The endings and post-retirement lives of Roger’s predecessors at the top of the men’s game get special analysis. John McEnroe wrote not one but two memoirs, Serious and But Seriously, the second “focusing on the years he’d spent reminiscing about the period covered by the previous volume.” The champion he dethroned, Bjorn Borg, seemed “heir to some non-specific Scandinavian malaise: an all-court jumble of Hamlet, Kierkegaard, Ibsen, and Strindberg, held in check during the course of his career by a sweaty headband (or, conceivably, caused by the headband?).” Pete Sampras, whose record of fourteen Grand Slam victories Federer overtook, is “one of the most contented spirits in sport. He played a lot of tennis and then stopped playing tennis.”
It is still not clear if The Last Days made it to publication before Federer’s last day. He has not played a tournament since losing in straight sets in the quarter-finals at Wimbledon last year and has no ATP ranking for the first time in twenty-five years. Few really imagine he could win another major tournament. He has already staged his comeback, that astounding twelve months in 2017 and 2018 when, having failed to win a major since 2012, he won the Australian Open, then Wimbledon, then the Australian Open again.
He is supposed to be playing the Laver Cup in London in late September, an exhibition event where he will make up an old guard Team Europe with Rafael Nadal, Novak Djokovic and Andy Murray, followed by the Swiss Indoors in his hometown Basel. Attending but not playing Wimbledon two months ago, he talked about coming back “one more time,” a last summer on the lawns. Dyer would love it, but he knows it’s over. Roger Federer might get back on a court, even a centre court, but the era when “aesthetics and victory could go hand in hand” is ending.
A writer is naturally interested in how endings creep up in his chosen craft. Dyer’s poorly paid relatives looked forward to their retirements. “It was a form of promotion, practically an ambition.” Writers, he thinks, are more likely to keep to themselves their declining ability to form useful sentences or convince publishers to publish them. And “If part of the job is sitting in a chair at home with your feet up, reading, then the difference between work and retirement is imperceptible.” Retirement, for Dyer, will be “the phase of life in which I will do nothing but watch tennis.”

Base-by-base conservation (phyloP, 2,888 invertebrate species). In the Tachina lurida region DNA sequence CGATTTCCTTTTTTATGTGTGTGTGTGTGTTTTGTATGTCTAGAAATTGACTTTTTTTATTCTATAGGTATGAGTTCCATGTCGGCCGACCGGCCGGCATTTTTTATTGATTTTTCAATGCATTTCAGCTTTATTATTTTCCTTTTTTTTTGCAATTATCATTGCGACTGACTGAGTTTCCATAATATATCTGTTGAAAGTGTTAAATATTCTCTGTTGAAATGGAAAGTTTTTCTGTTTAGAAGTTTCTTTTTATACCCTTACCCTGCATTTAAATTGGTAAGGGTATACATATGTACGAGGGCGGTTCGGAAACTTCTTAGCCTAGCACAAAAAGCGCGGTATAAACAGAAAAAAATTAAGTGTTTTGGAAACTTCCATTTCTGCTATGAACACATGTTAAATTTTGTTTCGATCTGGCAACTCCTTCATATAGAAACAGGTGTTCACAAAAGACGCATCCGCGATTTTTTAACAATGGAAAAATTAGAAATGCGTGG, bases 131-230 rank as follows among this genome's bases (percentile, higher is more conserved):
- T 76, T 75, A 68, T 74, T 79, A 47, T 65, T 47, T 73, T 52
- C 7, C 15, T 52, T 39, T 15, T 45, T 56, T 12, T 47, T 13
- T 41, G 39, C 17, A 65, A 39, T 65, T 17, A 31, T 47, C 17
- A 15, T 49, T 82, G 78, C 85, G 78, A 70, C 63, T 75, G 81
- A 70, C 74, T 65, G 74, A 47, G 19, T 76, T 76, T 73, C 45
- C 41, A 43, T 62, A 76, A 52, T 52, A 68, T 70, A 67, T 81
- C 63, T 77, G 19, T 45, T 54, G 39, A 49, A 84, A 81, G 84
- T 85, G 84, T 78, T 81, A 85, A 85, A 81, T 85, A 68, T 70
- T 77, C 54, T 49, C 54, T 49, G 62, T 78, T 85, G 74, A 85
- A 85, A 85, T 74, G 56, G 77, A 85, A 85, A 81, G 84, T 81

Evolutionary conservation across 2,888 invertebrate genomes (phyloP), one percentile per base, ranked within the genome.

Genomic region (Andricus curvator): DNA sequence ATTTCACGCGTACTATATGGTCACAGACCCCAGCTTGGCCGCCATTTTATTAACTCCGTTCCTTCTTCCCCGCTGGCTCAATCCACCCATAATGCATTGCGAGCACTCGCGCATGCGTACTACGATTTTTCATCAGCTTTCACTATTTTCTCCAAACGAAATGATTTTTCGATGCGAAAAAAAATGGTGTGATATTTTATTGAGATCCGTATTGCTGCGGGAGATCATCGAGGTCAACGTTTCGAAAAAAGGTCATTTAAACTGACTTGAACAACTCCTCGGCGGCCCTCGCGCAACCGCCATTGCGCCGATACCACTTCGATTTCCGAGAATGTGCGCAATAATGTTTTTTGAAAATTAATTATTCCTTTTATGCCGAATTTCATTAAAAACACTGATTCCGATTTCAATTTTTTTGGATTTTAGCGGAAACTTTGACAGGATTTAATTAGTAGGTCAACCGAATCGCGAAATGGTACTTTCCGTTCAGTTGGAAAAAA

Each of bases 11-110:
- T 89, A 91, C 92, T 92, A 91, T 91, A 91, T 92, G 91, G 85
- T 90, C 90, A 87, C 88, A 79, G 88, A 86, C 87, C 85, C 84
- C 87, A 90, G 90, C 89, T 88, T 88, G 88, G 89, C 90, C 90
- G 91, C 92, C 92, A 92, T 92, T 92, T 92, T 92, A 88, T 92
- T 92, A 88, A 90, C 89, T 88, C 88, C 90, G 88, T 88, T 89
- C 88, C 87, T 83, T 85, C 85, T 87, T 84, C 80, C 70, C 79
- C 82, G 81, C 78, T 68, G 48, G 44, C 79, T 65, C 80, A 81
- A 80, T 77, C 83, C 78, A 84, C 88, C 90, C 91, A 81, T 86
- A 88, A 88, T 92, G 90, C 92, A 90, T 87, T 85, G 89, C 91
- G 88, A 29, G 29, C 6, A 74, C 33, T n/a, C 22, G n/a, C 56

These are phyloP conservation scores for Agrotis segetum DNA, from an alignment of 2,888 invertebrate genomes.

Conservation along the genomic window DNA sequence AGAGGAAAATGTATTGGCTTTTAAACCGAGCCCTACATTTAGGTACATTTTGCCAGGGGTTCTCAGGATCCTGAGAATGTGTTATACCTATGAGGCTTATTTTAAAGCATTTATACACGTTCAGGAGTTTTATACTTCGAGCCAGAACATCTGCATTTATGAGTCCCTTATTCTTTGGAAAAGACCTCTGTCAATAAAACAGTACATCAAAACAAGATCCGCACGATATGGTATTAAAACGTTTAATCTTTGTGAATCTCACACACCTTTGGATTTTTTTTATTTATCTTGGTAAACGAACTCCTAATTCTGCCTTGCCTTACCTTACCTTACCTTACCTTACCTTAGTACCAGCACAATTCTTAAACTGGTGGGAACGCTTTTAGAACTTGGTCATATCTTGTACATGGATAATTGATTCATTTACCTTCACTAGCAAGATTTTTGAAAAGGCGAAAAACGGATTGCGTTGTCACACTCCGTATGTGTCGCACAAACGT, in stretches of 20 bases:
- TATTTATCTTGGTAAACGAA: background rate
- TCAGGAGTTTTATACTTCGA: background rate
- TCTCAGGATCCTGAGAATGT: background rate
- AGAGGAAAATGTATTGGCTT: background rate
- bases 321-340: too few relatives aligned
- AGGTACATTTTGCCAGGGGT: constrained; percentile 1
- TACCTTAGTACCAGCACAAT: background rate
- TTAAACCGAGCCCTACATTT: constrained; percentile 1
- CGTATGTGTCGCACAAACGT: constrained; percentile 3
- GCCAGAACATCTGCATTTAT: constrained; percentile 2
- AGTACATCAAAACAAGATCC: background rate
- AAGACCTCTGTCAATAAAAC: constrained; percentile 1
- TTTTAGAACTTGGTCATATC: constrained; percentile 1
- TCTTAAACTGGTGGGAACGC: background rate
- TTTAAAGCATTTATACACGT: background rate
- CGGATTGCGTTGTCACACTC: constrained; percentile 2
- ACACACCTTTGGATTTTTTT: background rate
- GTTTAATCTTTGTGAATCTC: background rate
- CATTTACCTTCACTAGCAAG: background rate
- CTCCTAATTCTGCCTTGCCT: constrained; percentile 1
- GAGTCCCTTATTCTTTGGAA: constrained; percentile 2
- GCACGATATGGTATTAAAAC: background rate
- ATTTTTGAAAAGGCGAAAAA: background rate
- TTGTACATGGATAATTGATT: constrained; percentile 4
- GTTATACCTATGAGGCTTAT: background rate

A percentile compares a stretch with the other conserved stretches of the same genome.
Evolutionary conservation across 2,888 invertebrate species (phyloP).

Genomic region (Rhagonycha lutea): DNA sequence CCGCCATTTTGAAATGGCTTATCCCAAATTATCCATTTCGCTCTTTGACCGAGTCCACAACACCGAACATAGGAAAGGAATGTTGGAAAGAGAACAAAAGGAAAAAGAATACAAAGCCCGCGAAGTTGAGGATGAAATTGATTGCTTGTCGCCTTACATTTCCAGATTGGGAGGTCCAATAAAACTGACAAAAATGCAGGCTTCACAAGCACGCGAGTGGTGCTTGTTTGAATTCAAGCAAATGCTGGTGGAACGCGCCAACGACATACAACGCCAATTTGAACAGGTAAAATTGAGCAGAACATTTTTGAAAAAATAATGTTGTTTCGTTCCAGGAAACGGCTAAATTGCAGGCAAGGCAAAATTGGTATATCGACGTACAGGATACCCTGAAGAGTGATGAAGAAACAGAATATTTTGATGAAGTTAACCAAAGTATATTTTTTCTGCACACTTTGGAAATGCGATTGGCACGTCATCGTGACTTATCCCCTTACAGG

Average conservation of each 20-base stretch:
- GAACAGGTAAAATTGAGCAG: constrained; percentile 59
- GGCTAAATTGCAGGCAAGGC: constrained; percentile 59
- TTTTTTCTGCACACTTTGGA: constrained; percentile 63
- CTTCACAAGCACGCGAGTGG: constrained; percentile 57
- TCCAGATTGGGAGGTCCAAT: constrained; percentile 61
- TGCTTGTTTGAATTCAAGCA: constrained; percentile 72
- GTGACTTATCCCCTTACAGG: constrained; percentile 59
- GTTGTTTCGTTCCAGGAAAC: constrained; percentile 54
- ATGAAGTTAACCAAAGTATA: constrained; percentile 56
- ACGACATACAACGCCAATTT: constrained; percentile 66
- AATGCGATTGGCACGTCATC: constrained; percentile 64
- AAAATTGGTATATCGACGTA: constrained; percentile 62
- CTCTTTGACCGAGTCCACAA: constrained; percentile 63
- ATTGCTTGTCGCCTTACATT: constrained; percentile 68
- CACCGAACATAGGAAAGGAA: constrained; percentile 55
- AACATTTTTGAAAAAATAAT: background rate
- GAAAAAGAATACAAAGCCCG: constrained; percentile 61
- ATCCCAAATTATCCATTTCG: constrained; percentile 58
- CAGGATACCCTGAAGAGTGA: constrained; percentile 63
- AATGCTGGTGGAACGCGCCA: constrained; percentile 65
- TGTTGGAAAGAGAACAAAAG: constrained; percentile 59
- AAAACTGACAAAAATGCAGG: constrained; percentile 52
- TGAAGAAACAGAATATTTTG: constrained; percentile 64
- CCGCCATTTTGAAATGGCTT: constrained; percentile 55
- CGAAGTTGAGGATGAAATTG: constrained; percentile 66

One of the many blurb writers who have tried to encapsulate Geoff Dyer called him “insouciant.” It is true but not wholly true. “Wouldn’t it be marvellous if it were possible to be a serious writer without taking oneself at all seriously?” he muses. “Not just socially, that’s easy…; I mean while actually doing the work.” Having published eleven books of non-fiction and four novels, Dyer has lived with the daily effort of finishing projects while fearing each might be the end of his writing life. The words wind up insouciant; the work that produces them is insistent.
Dyer writes absorbingly about Beethoven’s and Turner’s “late” periods. He contemplates adding a writer to complete the analytical triangle with the German composer and English painter, but rethinks the device when he realises he has one already.
At the US Open in 2021, like everyone else, Dyer was stunned by Emma Raducanu’s victory. In only her fourth tour-level tournament, the eighteen-year-old won her way through three qualifying rounds to make the main draw, then seven matches in a row without dropping a set. No qualifier had ever made the final, the last match, of a Grand Slam. Even more startling: Geoff Dyer found he was “starting to forget about Roger.”
A year on, the players are back at Flushing Meadow for the 2022 Open and Raducanu has been knocked out in the first round. Dyer might be in New York, or watching on television. As likely, he’ll be out in California, on the Ocean View courts, his “long limbs flailing away,” chasing down every ball he can. “I’m not going anywhere but if I were I’d be going out on my shield even if the shield, in my case, is a desk.” •
The Last Days of Roger Federer and Other Endings
By Geoff Dyer | Canongate | $39.99 | 283 pages